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As a foreword, this is part of my homework so I have left all the calculations out: I just need an explanation.

I was trying to show that D = U†AU is diagonal, where D is the diagonalized matrix, A is a Hermitian matrix, U is found using the eigenvectors and U† is of course the conjugate transpose of U. I got D = [1,-3 ; -3,1] but my question is how do I know if this is diagonal or not? Is it diagonal because it reduces to [1,0 ; 0,1] and so the non diagonal entries are zero?

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  • $\begingroup$ A matrix $M$ is called diagonal if all its non-diagonal entries are zero. If $M$ is similar to a diagonal matrix, i.e. if $M=T^{-1}DT$ for some diagonal matrix $D$, then $M$ is called diagonalizable. So your matrix $D$ is not diagonal, but it is diagonalizable. $\endgroup$ – Inactive - Objecting Extremism May 26 '14 at 6:46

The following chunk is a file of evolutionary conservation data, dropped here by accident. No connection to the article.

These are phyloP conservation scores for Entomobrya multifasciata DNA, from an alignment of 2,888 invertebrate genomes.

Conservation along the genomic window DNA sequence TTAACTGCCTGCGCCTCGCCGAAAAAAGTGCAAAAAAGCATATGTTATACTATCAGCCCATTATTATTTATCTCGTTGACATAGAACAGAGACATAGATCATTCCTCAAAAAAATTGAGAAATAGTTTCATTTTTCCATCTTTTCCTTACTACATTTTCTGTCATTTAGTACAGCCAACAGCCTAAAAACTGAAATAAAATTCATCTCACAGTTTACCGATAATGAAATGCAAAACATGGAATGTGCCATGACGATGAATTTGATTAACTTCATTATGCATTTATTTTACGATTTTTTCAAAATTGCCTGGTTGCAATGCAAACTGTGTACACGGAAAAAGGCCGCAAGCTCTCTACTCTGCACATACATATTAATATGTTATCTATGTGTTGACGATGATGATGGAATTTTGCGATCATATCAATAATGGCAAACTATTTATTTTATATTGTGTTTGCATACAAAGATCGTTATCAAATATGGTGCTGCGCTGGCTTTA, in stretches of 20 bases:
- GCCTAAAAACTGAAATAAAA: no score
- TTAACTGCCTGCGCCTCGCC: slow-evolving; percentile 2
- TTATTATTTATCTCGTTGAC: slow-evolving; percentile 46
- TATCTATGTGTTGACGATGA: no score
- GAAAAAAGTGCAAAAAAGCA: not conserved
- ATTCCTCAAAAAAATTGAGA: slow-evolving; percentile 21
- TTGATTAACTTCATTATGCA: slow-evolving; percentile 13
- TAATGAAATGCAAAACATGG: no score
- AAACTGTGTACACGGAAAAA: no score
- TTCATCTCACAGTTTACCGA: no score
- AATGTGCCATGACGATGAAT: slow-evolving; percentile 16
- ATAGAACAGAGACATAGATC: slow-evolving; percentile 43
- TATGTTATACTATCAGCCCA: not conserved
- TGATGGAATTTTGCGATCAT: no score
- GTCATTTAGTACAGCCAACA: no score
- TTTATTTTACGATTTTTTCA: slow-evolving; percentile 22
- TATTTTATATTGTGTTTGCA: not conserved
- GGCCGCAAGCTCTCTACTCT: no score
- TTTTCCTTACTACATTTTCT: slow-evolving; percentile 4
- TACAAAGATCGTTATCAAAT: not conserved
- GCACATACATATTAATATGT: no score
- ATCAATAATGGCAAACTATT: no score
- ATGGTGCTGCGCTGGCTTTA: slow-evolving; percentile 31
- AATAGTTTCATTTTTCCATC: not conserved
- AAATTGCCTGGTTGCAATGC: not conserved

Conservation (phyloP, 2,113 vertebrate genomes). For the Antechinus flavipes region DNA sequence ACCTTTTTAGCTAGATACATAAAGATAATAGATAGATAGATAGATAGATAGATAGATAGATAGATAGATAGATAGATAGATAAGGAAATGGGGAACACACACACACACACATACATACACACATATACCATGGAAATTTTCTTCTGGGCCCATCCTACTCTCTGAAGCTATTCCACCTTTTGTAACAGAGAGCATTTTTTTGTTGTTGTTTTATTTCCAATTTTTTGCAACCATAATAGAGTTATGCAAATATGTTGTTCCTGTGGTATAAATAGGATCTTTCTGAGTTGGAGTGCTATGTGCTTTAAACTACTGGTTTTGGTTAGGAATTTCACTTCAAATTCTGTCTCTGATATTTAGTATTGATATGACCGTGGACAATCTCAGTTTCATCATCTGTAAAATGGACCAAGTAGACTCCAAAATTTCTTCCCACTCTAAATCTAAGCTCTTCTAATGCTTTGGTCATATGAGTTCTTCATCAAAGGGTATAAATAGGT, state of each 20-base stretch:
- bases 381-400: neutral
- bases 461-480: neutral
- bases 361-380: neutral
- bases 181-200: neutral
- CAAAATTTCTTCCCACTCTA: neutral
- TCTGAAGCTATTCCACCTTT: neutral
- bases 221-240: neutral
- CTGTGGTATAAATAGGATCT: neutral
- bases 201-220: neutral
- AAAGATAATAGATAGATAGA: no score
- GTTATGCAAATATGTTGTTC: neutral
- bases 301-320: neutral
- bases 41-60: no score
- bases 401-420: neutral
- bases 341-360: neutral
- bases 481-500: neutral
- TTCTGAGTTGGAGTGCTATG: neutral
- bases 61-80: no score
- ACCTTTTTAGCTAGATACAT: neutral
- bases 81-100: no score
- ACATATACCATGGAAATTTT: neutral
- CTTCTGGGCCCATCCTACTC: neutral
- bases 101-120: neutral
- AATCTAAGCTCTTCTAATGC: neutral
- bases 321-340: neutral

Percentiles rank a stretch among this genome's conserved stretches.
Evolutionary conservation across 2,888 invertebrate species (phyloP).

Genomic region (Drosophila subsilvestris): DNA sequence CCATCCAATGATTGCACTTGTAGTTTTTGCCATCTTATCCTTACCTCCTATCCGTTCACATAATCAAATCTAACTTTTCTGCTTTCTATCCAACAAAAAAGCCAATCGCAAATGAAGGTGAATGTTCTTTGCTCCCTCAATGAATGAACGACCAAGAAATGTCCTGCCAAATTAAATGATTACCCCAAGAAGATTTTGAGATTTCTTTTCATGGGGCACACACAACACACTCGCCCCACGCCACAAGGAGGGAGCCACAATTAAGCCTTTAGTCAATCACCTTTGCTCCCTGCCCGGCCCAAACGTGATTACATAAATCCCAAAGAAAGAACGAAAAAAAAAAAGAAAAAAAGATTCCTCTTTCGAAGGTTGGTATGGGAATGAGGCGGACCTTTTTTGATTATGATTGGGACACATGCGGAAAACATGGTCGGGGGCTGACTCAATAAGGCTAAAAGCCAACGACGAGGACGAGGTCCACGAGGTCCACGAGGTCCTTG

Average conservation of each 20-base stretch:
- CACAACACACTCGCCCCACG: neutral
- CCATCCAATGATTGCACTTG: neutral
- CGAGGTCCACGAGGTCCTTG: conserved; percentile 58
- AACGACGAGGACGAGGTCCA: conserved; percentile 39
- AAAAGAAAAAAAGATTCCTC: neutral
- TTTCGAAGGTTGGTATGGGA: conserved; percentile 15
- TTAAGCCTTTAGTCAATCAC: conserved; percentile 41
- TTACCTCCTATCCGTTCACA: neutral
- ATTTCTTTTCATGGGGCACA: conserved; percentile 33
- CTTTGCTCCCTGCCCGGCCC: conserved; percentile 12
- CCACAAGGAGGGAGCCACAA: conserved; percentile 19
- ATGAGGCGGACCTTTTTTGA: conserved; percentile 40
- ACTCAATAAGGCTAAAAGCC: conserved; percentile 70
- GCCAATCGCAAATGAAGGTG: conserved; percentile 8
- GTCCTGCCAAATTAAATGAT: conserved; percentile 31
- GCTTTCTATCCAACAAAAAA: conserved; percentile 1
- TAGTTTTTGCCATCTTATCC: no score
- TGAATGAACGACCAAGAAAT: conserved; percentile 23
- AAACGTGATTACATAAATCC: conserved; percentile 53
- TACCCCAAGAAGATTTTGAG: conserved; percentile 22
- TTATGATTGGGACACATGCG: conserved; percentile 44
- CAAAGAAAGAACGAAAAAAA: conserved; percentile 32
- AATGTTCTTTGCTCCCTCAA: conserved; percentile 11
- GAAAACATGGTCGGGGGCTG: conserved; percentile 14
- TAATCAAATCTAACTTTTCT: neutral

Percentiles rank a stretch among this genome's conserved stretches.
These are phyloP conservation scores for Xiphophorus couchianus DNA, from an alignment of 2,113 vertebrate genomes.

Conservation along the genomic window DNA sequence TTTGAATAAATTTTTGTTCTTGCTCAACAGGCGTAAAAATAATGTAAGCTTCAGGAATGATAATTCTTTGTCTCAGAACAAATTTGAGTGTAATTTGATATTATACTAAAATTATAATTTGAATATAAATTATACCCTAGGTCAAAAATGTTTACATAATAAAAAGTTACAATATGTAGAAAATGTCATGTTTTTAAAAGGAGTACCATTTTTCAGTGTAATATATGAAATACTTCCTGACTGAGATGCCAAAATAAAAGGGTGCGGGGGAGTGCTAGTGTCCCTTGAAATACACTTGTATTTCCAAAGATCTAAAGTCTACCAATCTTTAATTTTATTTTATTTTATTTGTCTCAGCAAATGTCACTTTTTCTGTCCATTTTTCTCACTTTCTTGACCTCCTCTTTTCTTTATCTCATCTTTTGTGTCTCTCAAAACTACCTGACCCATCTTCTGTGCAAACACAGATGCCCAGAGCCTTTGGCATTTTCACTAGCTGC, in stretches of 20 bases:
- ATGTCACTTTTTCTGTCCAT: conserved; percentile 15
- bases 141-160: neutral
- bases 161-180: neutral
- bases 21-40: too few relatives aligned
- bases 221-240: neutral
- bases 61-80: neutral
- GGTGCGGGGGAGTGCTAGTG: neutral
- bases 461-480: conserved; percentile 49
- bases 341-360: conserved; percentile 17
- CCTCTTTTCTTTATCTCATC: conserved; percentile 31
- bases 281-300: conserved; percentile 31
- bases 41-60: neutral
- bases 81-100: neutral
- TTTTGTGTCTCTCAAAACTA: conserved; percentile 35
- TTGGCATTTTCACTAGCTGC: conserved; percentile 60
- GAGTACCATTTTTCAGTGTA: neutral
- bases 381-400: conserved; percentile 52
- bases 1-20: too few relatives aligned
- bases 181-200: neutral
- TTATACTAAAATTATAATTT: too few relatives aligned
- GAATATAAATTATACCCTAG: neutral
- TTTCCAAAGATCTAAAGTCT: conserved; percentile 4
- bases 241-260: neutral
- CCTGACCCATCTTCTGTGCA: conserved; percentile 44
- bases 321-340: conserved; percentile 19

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A diagonal matrix is an a square matrix $D = [d_{ij}]$ with $d_{ij} = 0$ for $i \neq j$; that is, a square matrix which can only have non-zero entries on the diagonal. The matrix $$\left[\begin{matrix}1 & -3\\ -3 & 1\end{matrix}\right]$$ is not diagonal. Your proposed definition of diagonal is equivalent to invertibility. You must have made a mistake in your evaluation of the product $U^{\dagger}AU$, or possibly in determining $U$ itself.

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